Is your patient ready to change?

Finding out may be easier than you think

HealthPartners in Minneapolis integrates the Transtheoretical Model of Health Behavior Change into all of its health promotion programming. "We use the stages of readiness to find a leverage point to move members up the ladder from pre-action to action stages," says Nico Pronk, PhD, senior director of the Center for Health Promotion for HealthPartners.

HealthPartners determines a member’s stage of readiness with a few simple questions asked over the telephone, he explains. "The questions link the behavior we’re targeting, such as establishing an exercise routine, to the time frames suggested by the model. For example, we might ask, How likely are you to begin exercising in the next six months?’ The objective is to put the patient in a certain stage and target your interventions based on that stage."

Pronk adds that willingness to communicate is an accurate predictor of a health plan member’s willingness to change. "We’ve found that if a member is willing to talk about health improvement, it’s a great gateway to readiness to change."

HealthPartners has also found the stage of readiness model is an effective tool for changing managed care members’ health behaviors. (For a description of the five stages of readiness, see box, p. 19.) Here are some results from a random sample of telephone counseling sessions used to assess if a member was ready to start regular exercise:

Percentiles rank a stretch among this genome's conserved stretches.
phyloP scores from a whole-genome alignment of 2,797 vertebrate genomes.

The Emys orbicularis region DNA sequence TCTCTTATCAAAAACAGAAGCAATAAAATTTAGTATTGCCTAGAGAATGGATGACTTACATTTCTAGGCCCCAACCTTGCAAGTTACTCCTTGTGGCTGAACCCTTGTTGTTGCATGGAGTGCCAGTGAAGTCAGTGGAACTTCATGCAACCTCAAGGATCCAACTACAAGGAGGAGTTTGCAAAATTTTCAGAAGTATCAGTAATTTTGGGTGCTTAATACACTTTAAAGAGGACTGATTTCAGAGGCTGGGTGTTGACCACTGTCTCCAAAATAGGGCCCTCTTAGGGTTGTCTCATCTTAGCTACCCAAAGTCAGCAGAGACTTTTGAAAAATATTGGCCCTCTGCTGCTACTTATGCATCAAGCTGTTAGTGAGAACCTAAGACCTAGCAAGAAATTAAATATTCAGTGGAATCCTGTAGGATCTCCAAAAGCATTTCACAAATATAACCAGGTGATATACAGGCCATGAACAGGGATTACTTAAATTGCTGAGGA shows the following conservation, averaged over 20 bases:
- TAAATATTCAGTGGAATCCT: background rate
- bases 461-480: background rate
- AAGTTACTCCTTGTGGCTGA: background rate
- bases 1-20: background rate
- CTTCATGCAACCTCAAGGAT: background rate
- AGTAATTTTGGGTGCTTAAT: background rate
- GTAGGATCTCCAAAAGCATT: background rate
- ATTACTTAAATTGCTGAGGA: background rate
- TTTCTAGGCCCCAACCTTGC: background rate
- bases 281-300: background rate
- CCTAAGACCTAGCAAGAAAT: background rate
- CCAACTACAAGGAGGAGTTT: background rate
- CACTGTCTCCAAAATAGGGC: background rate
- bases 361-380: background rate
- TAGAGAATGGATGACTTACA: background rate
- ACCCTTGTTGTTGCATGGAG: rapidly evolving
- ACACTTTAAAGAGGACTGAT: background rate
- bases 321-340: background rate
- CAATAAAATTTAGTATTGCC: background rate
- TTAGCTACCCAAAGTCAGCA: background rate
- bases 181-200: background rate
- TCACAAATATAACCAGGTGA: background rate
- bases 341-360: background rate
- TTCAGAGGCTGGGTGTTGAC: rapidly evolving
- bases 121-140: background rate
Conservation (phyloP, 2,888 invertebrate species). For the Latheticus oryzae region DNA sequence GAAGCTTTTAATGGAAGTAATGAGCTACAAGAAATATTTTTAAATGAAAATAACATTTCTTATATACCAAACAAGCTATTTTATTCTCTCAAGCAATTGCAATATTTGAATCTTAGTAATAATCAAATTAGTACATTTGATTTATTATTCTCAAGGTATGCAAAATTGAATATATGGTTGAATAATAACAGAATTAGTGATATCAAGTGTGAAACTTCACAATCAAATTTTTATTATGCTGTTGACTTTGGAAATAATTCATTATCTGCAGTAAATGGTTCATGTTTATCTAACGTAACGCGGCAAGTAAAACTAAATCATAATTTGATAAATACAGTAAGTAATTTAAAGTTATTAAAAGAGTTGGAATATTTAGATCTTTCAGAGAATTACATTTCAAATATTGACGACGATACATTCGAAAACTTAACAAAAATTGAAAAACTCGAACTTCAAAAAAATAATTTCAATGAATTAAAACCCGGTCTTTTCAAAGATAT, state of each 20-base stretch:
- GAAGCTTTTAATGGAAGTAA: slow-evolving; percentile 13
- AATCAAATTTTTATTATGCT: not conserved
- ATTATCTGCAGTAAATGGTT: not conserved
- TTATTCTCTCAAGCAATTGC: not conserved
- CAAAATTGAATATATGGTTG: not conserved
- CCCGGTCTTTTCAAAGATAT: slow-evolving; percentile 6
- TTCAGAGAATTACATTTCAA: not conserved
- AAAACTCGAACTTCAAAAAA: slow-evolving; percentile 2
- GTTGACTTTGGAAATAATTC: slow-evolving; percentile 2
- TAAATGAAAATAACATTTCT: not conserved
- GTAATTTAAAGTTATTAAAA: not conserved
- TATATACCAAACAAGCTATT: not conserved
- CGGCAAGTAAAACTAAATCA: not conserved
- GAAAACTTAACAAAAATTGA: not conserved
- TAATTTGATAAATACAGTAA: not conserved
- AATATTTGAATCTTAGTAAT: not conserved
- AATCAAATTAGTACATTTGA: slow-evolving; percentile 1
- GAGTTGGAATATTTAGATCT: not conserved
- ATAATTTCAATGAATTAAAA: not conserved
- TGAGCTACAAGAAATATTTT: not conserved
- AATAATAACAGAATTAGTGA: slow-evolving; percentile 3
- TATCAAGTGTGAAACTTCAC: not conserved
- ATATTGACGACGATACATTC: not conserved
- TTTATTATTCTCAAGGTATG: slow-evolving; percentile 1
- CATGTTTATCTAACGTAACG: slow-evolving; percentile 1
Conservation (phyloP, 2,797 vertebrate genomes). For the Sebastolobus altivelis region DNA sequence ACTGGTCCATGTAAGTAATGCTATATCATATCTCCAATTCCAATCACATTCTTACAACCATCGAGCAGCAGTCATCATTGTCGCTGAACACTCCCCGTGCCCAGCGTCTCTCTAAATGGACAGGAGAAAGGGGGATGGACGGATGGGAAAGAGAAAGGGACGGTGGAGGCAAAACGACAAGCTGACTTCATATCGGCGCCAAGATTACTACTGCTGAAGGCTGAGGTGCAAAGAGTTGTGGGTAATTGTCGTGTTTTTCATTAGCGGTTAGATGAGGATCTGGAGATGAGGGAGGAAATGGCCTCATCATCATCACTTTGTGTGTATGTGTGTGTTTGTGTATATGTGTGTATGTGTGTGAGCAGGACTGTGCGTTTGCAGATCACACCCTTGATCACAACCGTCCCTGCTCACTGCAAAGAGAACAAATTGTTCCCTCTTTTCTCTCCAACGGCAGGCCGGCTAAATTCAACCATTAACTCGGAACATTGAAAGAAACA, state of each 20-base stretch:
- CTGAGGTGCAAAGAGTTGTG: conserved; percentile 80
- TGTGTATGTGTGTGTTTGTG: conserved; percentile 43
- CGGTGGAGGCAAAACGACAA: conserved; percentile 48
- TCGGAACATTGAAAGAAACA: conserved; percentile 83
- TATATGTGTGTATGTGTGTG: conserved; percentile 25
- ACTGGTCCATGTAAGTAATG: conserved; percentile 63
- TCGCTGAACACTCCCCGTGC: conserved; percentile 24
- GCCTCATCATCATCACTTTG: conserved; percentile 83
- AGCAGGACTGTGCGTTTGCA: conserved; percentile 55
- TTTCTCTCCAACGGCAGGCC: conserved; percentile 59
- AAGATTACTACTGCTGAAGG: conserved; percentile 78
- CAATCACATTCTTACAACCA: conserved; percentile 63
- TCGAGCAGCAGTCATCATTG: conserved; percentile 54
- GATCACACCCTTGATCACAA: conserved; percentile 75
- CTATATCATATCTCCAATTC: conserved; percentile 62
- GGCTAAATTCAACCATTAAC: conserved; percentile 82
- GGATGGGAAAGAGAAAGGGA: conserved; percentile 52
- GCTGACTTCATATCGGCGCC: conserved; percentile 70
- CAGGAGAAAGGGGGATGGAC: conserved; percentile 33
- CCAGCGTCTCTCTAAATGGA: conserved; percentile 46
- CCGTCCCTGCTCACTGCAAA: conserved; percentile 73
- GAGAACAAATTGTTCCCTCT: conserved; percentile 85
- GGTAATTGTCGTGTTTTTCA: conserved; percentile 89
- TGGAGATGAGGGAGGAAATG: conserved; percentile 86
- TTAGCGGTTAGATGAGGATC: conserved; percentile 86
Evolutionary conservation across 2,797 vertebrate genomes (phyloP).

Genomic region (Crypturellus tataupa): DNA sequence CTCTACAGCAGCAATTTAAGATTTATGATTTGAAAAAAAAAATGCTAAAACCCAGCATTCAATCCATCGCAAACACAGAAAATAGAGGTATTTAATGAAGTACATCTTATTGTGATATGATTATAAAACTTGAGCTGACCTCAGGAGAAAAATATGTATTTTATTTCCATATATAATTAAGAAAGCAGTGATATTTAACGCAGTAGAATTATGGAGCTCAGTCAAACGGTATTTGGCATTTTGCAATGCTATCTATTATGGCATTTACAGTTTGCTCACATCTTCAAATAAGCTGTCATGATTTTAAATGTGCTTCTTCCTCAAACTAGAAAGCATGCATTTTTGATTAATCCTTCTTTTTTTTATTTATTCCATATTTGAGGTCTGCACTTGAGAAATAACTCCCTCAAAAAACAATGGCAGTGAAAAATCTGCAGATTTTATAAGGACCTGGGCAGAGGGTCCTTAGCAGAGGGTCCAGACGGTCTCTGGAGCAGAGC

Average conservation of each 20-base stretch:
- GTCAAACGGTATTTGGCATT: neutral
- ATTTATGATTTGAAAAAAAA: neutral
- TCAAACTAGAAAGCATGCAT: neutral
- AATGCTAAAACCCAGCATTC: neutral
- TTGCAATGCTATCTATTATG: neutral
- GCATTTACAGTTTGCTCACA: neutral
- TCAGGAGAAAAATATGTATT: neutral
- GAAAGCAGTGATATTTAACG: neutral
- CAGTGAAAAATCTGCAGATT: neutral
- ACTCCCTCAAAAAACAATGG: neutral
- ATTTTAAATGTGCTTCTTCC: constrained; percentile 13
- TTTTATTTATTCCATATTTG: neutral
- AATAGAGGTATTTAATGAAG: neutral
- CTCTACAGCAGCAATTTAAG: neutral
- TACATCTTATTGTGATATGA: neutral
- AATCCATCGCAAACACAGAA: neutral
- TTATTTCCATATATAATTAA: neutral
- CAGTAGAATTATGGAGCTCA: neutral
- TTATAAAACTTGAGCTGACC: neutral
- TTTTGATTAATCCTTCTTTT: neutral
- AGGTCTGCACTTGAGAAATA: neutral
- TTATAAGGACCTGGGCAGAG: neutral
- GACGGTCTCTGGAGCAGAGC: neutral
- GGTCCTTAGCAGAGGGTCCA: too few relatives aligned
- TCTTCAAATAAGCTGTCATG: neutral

• In the course of eight telephone calls during the six-month intervention period, 38% of precontemplators moved into action.
• Of 53% of members beginning in the action stage, 91% remained in action stages at six-month follow-up.
• Members in a control group moved in and out of readiness changes with no across-the-board changes maintained.

"We not only moved members from pre-action stages to action stages, but more importantly, we prevented members in action stages from relapsing," says Pronk.

Resources: Transtheoretical Model

• Prochaska JO, Velicer WF. The transtheoretical model of health behavior change. American Journal of Health Promotion 1997; 12:38-48.

• Prochaska, JO. Strong and weak principles for progressing from precontemplation to action on the basis of 12 problem behaviors. Health Psychol 1994; 13:47-51.

• Prochaska JO, Rossi JS, Velicer WF, et al. Stages of change and decisional balance for twelve problem behaviors. Health Psychol 1994; 13:39-46.

• DiClemente CC, Norcross JC, Prochaska JO. In search of how people change: Applications to addictive behaviors. Am Psychol 1992; 47:1,102-1,114.

Researchers at the Cancer Prevention Research Center at the University of Rhode Island at Warwick developed and continue to conduct ongoing research on the five stages of readiness. Descriptions of current research programs on the stages of readiness and a review of literature on the model are available at